Havelock Island is a part of the Andaman and Nicobar Islands that lied 70 km north east of capital city of Port Blair and is administratively part of South Andaman. Havelock is a picturesque natural paradise with beautiful white sandy beaches, rich coral reefs and lush green forest. It is one of the populated islands in the Andaman group with an area of 113 sq. km. and is located 39 km of north-east of Port Blair. This island, with beautiful sandy beaches fringed with green canopy of the rain-fed forests beckons everyone to enjoy the frolic and fun at the azure sea.
How to reach
Government ferries run by the Directorate of Shipping Services connect Phoenix Bay jetty, Port Blair to Havelock daily. Private luxury boats Makruzz operated by M/s Mak Logistics, Port Blair & Green Ocean operated by Green Ocean Seaways ferry tourists to Havelock daily. At Havelock buses and motorbikes are available for transport within the island.
The Civil Aviation Dept. of A& N Administration operates regular helicopter services from Port Blair airport to Havelock but due to the limitation of 8 seats per day and low fare for islanders, it’s almost impossible for a tourists to get a seat.
Where to Stay
Havelock has many beach resorts ranging from budget to 5 star. Most of the beach resorts are just 50 meters away from the sea and are surrounded by greenery. Few best resorts at Havelock are TAJ Aquatica, Silver Sand, Coral Reef, Seashell, Symphony, HIBR, Havelock Holiday Beach Resort, Eldorado, Moonlit Sands, ranging from 5 star to budget resp.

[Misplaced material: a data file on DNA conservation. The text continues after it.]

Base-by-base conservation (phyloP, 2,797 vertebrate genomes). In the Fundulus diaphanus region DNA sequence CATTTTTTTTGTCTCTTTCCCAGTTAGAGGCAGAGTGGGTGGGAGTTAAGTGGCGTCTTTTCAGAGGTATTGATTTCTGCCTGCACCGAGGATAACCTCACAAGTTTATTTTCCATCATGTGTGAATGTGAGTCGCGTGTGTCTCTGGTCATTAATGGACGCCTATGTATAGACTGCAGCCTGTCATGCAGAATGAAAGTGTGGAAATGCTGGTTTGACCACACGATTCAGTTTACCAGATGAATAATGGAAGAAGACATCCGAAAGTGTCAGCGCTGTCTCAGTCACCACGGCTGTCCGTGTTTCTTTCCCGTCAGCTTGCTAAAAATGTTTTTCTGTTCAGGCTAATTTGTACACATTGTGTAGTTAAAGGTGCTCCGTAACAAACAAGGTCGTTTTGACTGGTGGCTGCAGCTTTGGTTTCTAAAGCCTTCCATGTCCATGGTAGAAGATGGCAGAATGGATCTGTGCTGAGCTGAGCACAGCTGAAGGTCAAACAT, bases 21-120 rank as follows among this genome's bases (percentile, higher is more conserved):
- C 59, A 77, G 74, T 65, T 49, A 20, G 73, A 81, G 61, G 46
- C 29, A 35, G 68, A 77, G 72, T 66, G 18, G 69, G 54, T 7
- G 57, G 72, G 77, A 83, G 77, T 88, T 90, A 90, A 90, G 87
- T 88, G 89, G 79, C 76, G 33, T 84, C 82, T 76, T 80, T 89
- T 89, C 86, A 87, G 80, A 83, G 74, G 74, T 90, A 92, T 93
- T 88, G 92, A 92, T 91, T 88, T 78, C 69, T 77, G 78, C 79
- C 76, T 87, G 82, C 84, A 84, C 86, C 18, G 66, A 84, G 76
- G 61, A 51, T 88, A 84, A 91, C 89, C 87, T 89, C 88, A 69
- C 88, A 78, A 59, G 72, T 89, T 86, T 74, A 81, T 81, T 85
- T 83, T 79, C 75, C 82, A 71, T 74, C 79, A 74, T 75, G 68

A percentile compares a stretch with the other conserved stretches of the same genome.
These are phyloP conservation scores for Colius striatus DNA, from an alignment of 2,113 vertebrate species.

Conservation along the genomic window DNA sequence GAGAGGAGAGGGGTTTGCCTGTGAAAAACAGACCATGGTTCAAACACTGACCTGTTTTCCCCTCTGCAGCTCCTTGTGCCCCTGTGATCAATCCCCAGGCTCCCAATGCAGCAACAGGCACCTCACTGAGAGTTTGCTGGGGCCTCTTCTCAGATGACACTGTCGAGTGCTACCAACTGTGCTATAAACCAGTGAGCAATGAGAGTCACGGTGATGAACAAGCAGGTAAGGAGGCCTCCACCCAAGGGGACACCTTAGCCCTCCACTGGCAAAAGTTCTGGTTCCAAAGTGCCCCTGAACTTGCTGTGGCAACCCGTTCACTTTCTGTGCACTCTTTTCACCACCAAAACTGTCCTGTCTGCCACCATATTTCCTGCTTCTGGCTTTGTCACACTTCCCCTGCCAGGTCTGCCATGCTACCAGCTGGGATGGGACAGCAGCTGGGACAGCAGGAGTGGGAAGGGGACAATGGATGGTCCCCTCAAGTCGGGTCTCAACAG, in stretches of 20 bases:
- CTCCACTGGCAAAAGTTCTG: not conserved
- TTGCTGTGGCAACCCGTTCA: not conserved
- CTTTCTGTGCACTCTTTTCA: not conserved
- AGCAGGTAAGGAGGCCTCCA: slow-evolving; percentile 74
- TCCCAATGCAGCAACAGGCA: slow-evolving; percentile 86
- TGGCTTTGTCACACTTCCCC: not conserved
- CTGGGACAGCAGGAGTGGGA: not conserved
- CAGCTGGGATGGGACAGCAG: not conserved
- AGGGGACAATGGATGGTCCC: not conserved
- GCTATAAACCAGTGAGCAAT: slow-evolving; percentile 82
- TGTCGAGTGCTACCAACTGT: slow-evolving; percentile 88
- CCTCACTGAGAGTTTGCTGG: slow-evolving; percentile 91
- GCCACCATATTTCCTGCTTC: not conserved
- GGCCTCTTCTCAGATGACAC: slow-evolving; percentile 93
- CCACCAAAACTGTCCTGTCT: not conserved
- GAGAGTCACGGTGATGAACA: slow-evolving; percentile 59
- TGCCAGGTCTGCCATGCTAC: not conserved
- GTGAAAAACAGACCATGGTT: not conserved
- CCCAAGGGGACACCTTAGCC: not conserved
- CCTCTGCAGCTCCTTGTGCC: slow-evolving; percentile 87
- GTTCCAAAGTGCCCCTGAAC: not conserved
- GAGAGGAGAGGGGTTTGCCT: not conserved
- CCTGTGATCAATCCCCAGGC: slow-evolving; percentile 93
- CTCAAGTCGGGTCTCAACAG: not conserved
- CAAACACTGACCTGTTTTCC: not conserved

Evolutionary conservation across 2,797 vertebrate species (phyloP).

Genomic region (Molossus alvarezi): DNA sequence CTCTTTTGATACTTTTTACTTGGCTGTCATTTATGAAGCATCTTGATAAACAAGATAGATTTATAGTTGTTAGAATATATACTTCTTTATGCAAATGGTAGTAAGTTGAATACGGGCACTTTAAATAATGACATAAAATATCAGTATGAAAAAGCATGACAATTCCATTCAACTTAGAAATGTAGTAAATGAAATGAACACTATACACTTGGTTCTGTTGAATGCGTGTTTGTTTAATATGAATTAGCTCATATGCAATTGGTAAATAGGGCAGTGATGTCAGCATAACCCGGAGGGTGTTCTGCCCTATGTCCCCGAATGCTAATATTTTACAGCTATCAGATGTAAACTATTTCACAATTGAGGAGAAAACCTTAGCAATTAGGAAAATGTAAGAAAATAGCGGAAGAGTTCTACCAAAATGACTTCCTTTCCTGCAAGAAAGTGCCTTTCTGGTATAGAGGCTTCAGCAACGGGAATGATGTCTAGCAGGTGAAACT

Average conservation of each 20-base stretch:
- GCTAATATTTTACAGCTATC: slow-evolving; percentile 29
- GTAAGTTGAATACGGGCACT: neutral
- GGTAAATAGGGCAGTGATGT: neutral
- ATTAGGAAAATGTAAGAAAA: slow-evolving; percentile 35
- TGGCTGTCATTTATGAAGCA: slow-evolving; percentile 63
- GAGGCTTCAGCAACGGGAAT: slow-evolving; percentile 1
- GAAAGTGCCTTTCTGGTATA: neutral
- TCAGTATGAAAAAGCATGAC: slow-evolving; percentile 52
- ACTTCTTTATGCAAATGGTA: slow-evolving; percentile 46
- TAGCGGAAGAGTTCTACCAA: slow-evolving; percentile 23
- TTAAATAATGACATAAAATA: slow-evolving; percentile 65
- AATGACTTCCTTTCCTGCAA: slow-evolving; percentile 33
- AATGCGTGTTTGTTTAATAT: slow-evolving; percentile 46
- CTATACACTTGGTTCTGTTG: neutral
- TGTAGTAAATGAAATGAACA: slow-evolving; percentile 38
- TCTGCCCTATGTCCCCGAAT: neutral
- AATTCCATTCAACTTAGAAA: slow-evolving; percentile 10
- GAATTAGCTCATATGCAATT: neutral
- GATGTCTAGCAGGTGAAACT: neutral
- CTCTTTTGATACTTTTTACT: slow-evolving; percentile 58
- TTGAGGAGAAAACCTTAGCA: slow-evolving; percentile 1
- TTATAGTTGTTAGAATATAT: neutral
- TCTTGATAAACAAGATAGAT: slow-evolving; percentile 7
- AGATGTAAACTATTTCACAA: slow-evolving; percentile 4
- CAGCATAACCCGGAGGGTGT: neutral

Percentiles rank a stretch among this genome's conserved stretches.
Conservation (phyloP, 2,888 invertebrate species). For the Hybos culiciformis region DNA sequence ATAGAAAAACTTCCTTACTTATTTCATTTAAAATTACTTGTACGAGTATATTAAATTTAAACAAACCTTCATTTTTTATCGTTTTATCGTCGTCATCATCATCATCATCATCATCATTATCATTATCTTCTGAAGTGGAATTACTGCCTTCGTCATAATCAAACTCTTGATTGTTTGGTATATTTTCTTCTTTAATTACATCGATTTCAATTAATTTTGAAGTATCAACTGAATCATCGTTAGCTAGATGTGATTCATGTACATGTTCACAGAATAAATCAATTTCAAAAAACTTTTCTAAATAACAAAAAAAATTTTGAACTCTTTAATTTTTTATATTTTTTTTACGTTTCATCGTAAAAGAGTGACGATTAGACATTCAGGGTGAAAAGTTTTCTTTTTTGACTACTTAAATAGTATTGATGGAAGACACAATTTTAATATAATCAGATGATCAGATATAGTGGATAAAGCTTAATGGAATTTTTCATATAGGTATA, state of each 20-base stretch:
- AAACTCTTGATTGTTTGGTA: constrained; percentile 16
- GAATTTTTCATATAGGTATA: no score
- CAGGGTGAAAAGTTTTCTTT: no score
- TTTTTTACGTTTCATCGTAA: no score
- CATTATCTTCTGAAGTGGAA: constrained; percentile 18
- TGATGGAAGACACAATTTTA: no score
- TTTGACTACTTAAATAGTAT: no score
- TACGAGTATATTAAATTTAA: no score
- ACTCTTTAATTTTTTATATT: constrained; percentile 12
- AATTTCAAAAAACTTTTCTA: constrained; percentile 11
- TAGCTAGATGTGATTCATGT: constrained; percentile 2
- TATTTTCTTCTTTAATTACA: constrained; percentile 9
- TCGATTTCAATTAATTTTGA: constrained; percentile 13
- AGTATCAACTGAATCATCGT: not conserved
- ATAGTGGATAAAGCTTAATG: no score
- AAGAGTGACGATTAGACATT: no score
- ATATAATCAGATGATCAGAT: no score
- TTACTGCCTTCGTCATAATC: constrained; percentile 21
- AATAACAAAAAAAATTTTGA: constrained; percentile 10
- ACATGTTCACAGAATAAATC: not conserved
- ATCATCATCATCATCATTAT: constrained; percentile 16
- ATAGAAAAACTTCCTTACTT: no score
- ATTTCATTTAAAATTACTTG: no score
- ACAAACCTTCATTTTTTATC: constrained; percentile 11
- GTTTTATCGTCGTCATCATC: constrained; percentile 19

Places to visit:-
Radhanagar Beach lies on the south coast of Havelock Island. It is about 12 kilometers from the Islands ferry pier. Radhanagar is a Grade A beach of outstanding quality. This beach is also rated as one of the best beaches in Asia by TIME Magazine. It has an overall length of two kilometers and an average width of 30 to 40 meters. The sand is white and very fine in grain. The beach has a gentle gradient of around 1:20 and continues out into the sea as a sandy bottom for over 100 meters. Words fall prey to the lack of it to describe a beauty such as Radhanagar Beach. You will not find a speck or a pinch of dirt on the beach. It is a wide stretch of clear blue waters along the white sparkling sand and there is abundance of greenery lining the coast.